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Mexico City Blues

242 Choruses

by Jack Kerouac

eBook

1 of 1 copy available

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Kerouac's most important poem, Mexico City Blues, incorporates all the elements of his theory of spontaneous composition. Memories, fantasies, dreams, and surrealistic free association are all lyrically combined in the loose format of the blues to create an original and moving epic. "I want to be considered a jazz poet blowing a long blues in an afternoon jam session on Sunday. I take 242 choruses; my ideas vary and sometimes roll from chorus to chorus or from halfway through a chorus to halfway into the next." "A spontaneous bop prosody and original classic literature." - Allen Ginsberg; "Kerouac calls himself a jazz poet. There is no doubt about his great sensitivity to language. His sentences frequently move into tempestuous sweeps and whorls and sometimes they have something of the rich music of Gerard Manley Hopkins of Dylan Thomas" - The New York Herald Tribune

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Publisher: Grove/Atlantic, Inc.

Kindle Book

  • Release date: December 1, 2007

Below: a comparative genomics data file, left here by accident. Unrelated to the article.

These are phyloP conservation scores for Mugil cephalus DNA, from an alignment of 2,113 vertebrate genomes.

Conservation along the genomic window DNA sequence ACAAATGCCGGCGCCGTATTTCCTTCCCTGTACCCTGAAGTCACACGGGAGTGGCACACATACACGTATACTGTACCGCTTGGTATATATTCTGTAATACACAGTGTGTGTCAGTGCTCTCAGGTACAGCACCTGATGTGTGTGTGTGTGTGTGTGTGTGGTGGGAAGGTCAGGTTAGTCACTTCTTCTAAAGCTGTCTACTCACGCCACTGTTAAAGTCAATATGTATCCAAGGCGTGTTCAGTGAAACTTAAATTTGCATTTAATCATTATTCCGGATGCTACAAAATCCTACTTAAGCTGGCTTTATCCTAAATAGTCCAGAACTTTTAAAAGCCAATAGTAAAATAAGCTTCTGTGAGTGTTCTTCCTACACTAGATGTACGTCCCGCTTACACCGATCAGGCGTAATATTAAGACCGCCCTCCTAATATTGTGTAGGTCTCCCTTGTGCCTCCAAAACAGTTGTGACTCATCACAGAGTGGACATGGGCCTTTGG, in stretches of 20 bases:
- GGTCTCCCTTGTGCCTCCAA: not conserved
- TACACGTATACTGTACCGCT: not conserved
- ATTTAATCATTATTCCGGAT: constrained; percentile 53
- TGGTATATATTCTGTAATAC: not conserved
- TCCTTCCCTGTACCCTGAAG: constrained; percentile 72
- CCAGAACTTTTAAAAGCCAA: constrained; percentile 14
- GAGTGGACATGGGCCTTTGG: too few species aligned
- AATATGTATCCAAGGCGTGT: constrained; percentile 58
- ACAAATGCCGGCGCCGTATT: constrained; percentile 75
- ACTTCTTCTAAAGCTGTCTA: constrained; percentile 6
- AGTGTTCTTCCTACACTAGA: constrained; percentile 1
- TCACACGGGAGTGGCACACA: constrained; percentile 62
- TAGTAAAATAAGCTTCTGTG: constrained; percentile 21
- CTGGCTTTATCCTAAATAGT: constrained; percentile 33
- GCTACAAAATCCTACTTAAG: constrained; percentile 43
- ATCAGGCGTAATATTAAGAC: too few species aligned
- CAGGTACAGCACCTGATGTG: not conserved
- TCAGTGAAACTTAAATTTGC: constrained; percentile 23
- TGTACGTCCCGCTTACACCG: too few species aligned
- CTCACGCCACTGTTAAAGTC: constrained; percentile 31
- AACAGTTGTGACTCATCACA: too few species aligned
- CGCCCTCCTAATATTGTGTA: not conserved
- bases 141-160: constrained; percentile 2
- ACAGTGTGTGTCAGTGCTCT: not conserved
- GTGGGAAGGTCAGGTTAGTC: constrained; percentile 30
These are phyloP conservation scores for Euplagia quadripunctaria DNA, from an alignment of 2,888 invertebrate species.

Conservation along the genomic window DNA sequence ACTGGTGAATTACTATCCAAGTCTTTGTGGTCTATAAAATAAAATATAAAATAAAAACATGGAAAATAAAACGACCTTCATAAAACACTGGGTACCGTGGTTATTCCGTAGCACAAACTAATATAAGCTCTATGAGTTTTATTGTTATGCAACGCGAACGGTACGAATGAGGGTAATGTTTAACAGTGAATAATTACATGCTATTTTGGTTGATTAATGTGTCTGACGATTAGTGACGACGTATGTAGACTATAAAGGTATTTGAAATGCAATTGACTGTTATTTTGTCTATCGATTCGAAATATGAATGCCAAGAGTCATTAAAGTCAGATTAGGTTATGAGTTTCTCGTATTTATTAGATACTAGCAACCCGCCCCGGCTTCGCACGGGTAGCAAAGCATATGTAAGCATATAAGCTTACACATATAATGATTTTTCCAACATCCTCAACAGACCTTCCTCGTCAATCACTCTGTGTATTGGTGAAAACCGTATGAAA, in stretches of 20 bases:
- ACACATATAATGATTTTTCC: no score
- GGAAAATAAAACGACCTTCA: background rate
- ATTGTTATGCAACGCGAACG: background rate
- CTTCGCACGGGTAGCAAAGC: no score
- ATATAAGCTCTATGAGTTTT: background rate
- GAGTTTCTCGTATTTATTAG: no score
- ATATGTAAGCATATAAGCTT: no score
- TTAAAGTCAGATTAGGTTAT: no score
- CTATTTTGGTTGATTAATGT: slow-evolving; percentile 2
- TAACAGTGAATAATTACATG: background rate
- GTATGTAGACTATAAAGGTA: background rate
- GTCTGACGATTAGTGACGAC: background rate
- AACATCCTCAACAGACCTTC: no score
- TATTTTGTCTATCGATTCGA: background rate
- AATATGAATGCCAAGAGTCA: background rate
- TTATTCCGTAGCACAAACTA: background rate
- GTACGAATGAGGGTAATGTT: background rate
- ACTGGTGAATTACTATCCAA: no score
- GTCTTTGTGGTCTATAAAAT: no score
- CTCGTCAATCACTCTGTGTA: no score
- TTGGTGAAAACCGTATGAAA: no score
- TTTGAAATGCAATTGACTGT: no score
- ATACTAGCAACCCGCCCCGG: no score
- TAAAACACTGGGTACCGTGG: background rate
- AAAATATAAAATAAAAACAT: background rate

OverDrive Read

  • ISBN: 9780802195685
  • Release date: December 1, 2007

EPUB eBook

  • ISBN: 9780802195685
  • File size: 2241 KB
  • Release date: December 1, 2007

1 of 1 copy available

Formats

Kindle Book
OverDrive Read
EPUB eBook

subjects

Fiction Poetry

Languages

English

Kerouac's most important poem, Mexico City Blues, incorporates all the elements of his theory of spontaneous composition. Memories, fantasies, dreams, and surrealistic free association are all lyrically combined in the loose format of the blues to create an original and moving epic. "I want to be considered a jazz poet blowing a long blues in an afternoon jam session on Sunday. I take 242 choruses; my ideas vary and sometimes roll from chorus to chorus or from halfway through a chorus to halfway into the next." "A spontaneous bop prosody and original classic literature." - Allen Ginsberg; "Kerouac calls himself a jazz poet. There is no doubt about his great sensitivity to language. His sentences frequently move into tempestuous sweeps and whorls and sometimes they have something of the rich music of Gerard Manley Hopkins of Dylan Thomas" - The New York Herald Tribune

Expand title description text